The unpruned juniper bush still blocked virtually all the view out the front window, which was still molecularly melded shut with paint. Veronica would continue to point that out for years to come. “Don’t worry, we can hack at it later,” Mick had promised her, without quantifying ‘later.’ The other window in the room, facing the mud puddle, had already been opened before they moved in. By rocking it back and forth, it opened roughly ten inches, maybe eight. The spindly fuschia outside popped a few straw-like branches inside.

“No screens,” Veronica had mentioned a year earlier, implying bugs. Now that’s gonna require a tool.

Mick didn’t own a tool of any sort. Up until that point in his life he hadn’t needed one. He never used one before, except a screwdriver, and had trouble with those before the phillips head came out and saved the ape-man from extinction. It was the only tool Mick was even vaguely familiar with—that and a hammer, which he used successfully to build a wall in Everett’s Stress. Mick felt confident about someday owning a power stapler, though he never tried one. It’s time. I’m gonna have to buy some tools. He shoved the chocolate covered french cruller in his mouth and walked between the junipers to the door lost in thought about hammers, screwdrivers, pliers, tape and power staplers.

A hummingbird flew to a tiny red fuschia bloom outside the window. “Say goodbye to your security deposit,” it sang, and flew away. Labor Day my ass….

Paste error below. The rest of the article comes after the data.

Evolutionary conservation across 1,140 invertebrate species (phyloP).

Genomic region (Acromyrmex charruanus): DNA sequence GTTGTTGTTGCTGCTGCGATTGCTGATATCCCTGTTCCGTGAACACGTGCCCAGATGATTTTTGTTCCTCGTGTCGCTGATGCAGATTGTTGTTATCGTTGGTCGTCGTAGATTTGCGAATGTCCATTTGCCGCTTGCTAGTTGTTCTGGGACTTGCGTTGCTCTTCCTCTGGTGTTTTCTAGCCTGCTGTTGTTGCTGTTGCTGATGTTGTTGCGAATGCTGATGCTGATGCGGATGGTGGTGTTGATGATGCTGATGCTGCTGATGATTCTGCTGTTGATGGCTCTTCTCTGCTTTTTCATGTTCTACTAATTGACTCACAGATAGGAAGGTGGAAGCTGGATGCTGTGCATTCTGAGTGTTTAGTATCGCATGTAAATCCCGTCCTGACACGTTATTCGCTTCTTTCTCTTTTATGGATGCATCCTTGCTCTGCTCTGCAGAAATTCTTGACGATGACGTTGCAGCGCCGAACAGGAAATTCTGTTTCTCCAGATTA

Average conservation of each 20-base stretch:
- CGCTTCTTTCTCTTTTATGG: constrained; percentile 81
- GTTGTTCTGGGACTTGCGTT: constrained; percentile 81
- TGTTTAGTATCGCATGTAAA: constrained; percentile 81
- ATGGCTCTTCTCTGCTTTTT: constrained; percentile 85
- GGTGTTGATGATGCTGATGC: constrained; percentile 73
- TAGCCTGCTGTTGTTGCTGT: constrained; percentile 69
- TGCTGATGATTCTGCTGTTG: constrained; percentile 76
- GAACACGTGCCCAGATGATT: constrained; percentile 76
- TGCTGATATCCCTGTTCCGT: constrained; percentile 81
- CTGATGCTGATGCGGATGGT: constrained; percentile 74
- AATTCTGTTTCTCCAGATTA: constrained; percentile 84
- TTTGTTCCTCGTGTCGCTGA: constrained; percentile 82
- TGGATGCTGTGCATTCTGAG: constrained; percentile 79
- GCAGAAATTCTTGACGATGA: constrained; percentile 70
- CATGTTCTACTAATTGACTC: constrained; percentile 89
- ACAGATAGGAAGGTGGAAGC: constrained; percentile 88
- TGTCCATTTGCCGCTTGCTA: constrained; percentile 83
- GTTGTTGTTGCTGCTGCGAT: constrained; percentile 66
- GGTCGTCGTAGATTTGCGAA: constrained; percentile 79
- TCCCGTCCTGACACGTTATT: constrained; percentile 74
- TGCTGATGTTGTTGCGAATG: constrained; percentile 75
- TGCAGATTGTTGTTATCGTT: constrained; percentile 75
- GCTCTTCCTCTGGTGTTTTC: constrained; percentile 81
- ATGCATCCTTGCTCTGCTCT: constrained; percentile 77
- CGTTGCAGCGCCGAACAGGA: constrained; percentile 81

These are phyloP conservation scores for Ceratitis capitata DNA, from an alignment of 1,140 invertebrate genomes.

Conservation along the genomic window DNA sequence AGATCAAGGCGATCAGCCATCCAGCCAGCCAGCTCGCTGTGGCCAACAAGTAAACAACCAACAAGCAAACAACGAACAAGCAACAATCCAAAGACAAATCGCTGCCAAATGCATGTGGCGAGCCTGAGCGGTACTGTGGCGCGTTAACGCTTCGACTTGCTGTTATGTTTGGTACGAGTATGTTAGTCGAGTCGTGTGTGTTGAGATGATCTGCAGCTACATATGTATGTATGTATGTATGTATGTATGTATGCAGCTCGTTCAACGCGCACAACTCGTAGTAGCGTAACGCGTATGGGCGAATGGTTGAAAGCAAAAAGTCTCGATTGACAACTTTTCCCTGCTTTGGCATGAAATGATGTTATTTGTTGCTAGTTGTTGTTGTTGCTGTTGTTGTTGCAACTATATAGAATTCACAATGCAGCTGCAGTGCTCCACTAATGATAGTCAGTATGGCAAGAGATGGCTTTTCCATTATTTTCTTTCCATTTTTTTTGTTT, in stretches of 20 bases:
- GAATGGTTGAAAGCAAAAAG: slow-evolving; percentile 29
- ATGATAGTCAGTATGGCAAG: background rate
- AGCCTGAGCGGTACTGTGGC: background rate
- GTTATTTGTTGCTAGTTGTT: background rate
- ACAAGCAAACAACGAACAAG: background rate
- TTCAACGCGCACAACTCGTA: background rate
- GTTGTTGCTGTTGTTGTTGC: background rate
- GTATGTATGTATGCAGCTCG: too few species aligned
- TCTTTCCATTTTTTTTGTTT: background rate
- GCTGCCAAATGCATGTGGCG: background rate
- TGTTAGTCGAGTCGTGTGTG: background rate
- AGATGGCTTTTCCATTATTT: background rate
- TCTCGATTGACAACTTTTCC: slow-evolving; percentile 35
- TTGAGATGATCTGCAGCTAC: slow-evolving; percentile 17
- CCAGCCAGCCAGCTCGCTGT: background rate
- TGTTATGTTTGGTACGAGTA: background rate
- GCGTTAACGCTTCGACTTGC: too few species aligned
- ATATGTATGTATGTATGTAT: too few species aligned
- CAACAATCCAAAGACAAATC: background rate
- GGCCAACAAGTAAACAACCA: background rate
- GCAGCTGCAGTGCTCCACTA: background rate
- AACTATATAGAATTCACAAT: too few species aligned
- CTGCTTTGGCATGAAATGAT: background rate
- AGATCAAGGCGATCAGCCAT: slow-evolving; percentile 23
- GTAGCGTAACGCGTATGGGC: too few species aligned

The heater sat neglected in the far corner of the room. “It never gets cold here,” Mick had assured his Mrs. before moving in. This wasn’t San Francisco, it was the beach! He walked to the Wonder Bake oven and turned it on. He could steam a giant pot of clams on it if he covered all four burners with the steamer. Mick thought about clams as he finished his donut. He loved fresh clams. Looking around the kitchen, he decided he hated ‘avocado’ green.

Public school green….

A box of stale pretzels and a quart of milk sat in the presumably dark Frigidaire, giving it a reason to be plugged in. Whether the ants couldn’t get at it, or didn’t want to, was an exercise in conjecture.

They didn’t have any kids, so what did door knobs matter? The fact that none of the doors met the doorframes well enough to close meant that the job was out of Mick’s handyman realm. In practice, Mick had no realm. The Churchbuilder would have to take care of that as the landlord. Mick was off the hook; he could wait.

After factoring all the variables and options based on their pitiful income, he weighed those against the bottom line: rent. At first, Mick wondered if he was domestically qualified to inhabit this dump. He knew now that he wasn’t. Originally he had hoped his wife was, but she wasn’t either. He had to buy tools. Veronica emerged from the bedroom. “You’re going to put screens on the windows today, aren’t you.” It wasn’t a question.

“I’m just going to get some things I need, some tools… Here, have a donut.” Veronica raised an eyebrow. Before she could speak, he left.

Mick pulled the front door closed, grinding it against the door frame by pulling harder on the wobbly knob until he finally heard the latch click. He wound through the squeeze-track of bushes and over the mud puddle back to his not-so-trusty Austin America, the one that had thrown a U-bolt sixty miles outside of San Angelo, and drove away slowly without looking back.

Except for Toulouse, who could be heard half a block away, and the train that passed every morning around o:1∂, it was a peaceful, if somewhat crappy, street.

Between small breaths of mushroom, Mick glanced a bit wistfully at the massage parlor as he passed. Veronica ignored his longing, but it was no less there than gophers under the house and a pile of ants on the cat food. And, walking distance to a temporary, fleeting, hour- long diversion. He wondered for the thousandth time how much a nice massage was these days, then grinned at the old Karnac punchline: Regular, or Ethel? The tiny neon sign beckoned to him. He slowed, as he did twice every day, but didn’t stop.